Hindi Name


Time Period

1760s to 1947


Chamyari is a very old town and several legends are assigned to it’s origin. It was almost entirely destroyed in the great inundation, about a thousand yeare ago, when the five rivers of the Panjab united, but was rebuilt under the Delhi Emperors.

The founder of the Chamyari family was not Nar Singh, the true ancestor of the family, but Sawal Singh a distant connection, who, about the year 1750, adopted the Sikh faith and became a member of the Bhangi misl. He fought for his chief Hari Singh in many battles but does not appear to have neglected his personal interests as a few years later we find him the possessor of a large tract of country on the leftbank of the Ravi, including Ajnala and Chamyari. Saval Singh was killed in battle, leaving no issue ; but his widow Mai Malkian made over the estate to Nar Singh, a cousin of her deceased husband and his devoted follower, a brave and enterprising man. This arrangement was confirmed by the Gurmatta’s and Nar Singh, the acknowledged heir of all Sawal Singh’s estates, went forth conquering and to conquer. It is to note that In 1722, Chamyari was burnt down by the Sikhs, and was still in ruins when it came into the possession of Nar Singh who restored and enlarged it.

Not content with the Amritsar side of the river, Nar Singh invaded the Sialkot district and took possession of Pasrur and many villages in it’s vicinity. He then transferred his services to the rising Kanaiya Misl and at Nunar in the Sialkot district, had a sharp fight with his old allies. The young Sukarchakia chief, Mahan Singh, was on his side, and opposed to him were Jhanda Singh and all the brave hearts of the Bhangi Chiefs. The origin of the quarrel was trivial enough. Nar Singh, passing through Jhanda Singh’s villages, had turned his horse into a field of young corn to gaze, The Bhangi Chief came down in great wrath and insisted on their removal. Nar Singh refused to interrupt his horses at their meal. This insult Jhandha Singh was unable to endure, and collecting all his men and making as many allies as he was able, he marched against Nar Singh, who was prepared to meet him. The fight was not decisive and soon afterward Nar Singh disgusted his Sukerchakia friends by giving his daughter Karam Kour in marríage to Amar Singh, nephew of Sirdar Jhanda Singh. He did not, however, openly break with the Sukarchakias, and, in 1799, we find him assisting the son of Mahan Singh to capture Lahore.

Nar Singh died in 1806. His eldest son Ram Singh died some months before him, of cholera, in the camp of Jaswant Rao Holkar the Mahratta Chief, On his death Ranjit Singh took possession of the greater portion of the family estates, including the Sialkot villages and the Talukas of Saddowal, Ghaniwala and Chamyari. The town of Chamyari was left in the possession of the family who still hold it in proprietary right.

On the death of the widow of Nar Singh and ok Hari Singh his second son, the little estate left to the family was again reduced, and the whole was resumed by Maharaja Sher Singh, on the death of Jai Singh. In 1841,Sirdar Gurdit Singh, who was Commandant of Maharaja Dalip Singh’s body guard, held a jagir at Dhariwal near Ajnala, worth 1200 Rs. per annum, half of which lapses at his death. His two sons Partab Singh and Nihal Singh joined the rebels in 1848, and lost their jagirs. Khem Kaur, widow of Sirdar Jai Singh, receives a portion of 500 Rs, per annum.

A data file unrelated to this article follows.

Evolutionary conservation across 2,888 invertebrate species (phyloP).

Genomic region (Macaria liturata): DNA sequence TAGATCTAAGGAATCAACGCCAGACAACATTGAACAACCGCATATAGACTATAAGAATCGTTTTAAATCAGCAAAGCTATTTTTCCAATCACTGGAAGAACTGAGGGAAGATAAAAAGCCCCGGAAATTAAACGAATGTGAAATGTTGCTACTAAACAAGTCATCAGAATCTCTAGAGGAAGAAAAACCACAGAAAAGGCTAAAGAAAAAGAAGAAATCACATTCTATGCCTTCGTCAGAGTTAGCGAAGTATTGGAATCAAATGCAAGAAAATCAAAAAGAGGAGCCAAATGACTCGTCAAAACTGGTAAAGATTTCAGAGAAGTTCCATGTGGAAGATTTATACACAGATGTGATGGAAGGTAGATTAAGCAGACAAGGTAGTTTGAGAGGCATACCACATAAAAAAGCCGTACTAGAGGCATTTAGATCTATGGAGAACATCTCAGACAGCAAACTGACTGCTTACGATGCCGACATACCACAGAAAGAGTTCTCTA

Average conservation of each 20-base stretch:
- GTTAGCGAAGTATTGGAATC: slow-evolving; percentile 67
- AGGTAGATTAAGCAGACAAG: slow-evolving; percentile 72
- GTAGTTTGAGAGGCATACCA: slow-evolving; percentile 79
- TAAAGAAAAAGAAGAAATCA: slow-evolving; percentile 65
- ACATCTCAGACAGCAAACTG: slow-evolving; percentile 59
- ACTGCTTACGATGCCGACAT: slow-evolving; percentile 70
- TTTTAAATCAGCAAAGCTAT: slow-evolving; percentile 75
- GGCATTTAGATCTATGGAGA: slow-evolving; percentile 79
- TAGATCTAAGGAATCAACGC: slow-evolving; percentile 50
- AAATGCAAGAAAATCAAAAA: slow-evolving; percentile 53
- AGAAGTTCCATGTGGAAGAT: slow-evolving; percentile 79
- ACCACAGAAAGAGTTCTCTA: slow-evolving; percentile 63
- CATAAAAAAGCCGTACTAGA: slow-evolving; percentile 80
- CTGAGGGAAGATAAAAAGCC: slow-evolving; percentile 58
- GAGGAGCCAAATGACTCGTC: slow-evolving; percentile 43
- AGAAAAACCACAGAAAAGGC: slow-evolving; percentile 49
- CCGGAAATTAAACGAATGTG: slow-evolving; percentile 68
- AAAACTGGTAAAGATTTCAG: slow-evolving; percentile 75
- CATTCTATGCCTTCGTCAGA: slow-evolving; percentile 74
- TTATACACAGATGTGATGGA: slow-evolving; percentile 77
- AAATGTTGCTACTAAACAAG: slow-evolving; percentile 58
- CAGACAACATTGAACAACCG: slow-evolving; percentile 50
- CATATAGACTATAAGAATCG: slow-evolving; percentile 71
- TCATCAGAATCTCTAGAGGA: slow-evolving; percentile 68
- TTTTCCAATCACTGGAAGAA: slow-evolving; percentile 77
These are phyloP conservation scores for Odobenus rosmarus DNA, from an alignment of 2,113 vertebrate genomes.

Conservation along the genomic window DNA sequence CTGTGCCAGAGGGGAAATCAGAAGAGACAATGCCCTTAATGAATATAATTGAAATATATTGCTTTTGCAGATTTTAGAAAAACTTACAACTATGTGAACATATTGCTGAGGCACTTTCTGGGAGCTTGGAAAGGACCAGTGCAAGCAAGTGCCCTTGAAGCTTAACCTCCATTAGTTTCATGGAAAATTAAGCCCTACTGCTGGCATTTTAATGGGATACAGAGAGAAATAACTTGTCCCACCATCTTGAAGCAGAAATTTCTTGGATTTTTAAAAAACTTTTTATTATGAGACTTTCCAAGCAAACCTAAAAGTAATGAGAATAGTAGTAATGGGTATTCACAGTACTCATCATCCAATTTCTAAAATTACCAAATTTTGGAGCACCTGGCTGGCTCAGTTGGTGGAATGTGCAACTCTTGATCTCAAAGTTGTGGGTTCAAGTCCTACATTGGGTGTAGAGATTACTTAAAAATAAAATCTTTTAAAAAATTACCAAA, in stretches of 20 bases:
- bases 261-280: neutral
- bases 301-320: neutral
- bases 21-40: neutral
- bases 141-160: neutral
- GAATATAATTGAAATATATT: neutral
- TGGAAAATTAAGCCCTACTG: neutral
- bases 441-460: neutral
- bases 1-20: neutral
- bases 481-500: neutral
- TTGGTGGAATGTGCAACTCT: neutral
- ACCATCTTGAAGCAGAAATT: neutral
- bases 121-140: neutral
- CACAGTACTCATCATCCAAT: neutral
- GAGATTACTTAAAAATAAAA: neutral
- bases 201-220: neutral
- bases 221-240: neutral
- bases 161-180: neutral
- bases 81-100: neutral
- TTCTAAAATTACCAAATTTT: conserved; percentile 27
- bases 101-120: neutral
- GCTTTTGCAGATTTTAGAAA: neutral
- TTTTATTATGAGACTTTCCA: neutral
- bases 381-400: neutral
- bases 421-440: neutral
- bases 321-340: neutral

References :-

  • Chief and Families of Note by Sir. L. H Griffin


  • Nar Singh, he invaded Sialkot district and took possession of Pasrur and many villages in its vicinty, he then transferred his services to the Kanhaiya misl, married and had issue. He died 1805.
    • Bibiji Karam Kaur, married Sardar Amar Singh Bhangi, nephew of Sardar Jhanda Singh Bhangi.
    • Bibiji Sada Kaur, married Sardar Budh Singh
    • Ram Singh, married and had issue. He died of cholera in the camp of Jaswant Rao Holkar in 1804.
      • Sardar Gurdit Singh, he served as Commandant of Maharaja Duleep Singh's bodyguard, married and had issue.
        • Partab Singh, born 1823, he and his brother joined the rebels in 1848, and both lost their jagirs.
        • Nihal Singh, born 1831, married and had issue.
          • Bhagwan Singh, born 1857, the Senior Representative of this family in 1890. He died after 1890.
          • Sham Singh, born 1858.
      • Hardit Singh, married and had issue. He died 1834.
        • Bibiji Raj Kaur
        • Jawahir Singh, born 1823, married and had issue.
          • Gopal Singh, born 1838, married and had issue.
            • Suchet Singh, born 1859.
          • Lehna Singh, born 1843.
          • Narayan Singh, born 1852.
    • Hari Singh, married and had issue.
      • Isa Singh, married and had issue.
        • Narayan Singh, born 1847.
    • Jai Singh, married Bibiji Khem Kaur, died after 1864, and had issue. He died 1841.
      • Gurmukh Singh
      • Ranhai Singh


Sardar Sanwal Singh of Chamyari

Sardar Sanwal Singh of Chamyari, was the brave Randhawa Jat who was the founder of the Chamyari estate, and became a member of the Bhangi Misl around 1750. He fought under Hari Singh Bhangi in…

Sardar Sawal Singh Of Chamyari

Sardar Sawal Singh Of Chamyari, was born into Randhawa Jat family, he was adopted the Sikh faith in the 1750’s. He apparently became a member of the powerful Dhillon Jat of Bhangi Misl, and fought…

Sardar Nar Singh Of Chamyari

Sardar Nar Singh Of Chamyari, was the successor of Chamyari Estate, when he was young he invaded the Sialkot district and took possession of Pasrur. He held Ajnala, Badiana, Chamiri, Chewindan, Chhor, Dhamtal, Jahur, Jahirwah,…

Sardar Gurdit Singh Of Chamyari

Sardar Gurdit Singh Of Chamyari , was born into Randhawa Jat family , He the son of Sardar Ram Singh. He become a commandant of Bhatti Jat ruler H.H Maharaja Duleep Singh’s bodyguard, and held…

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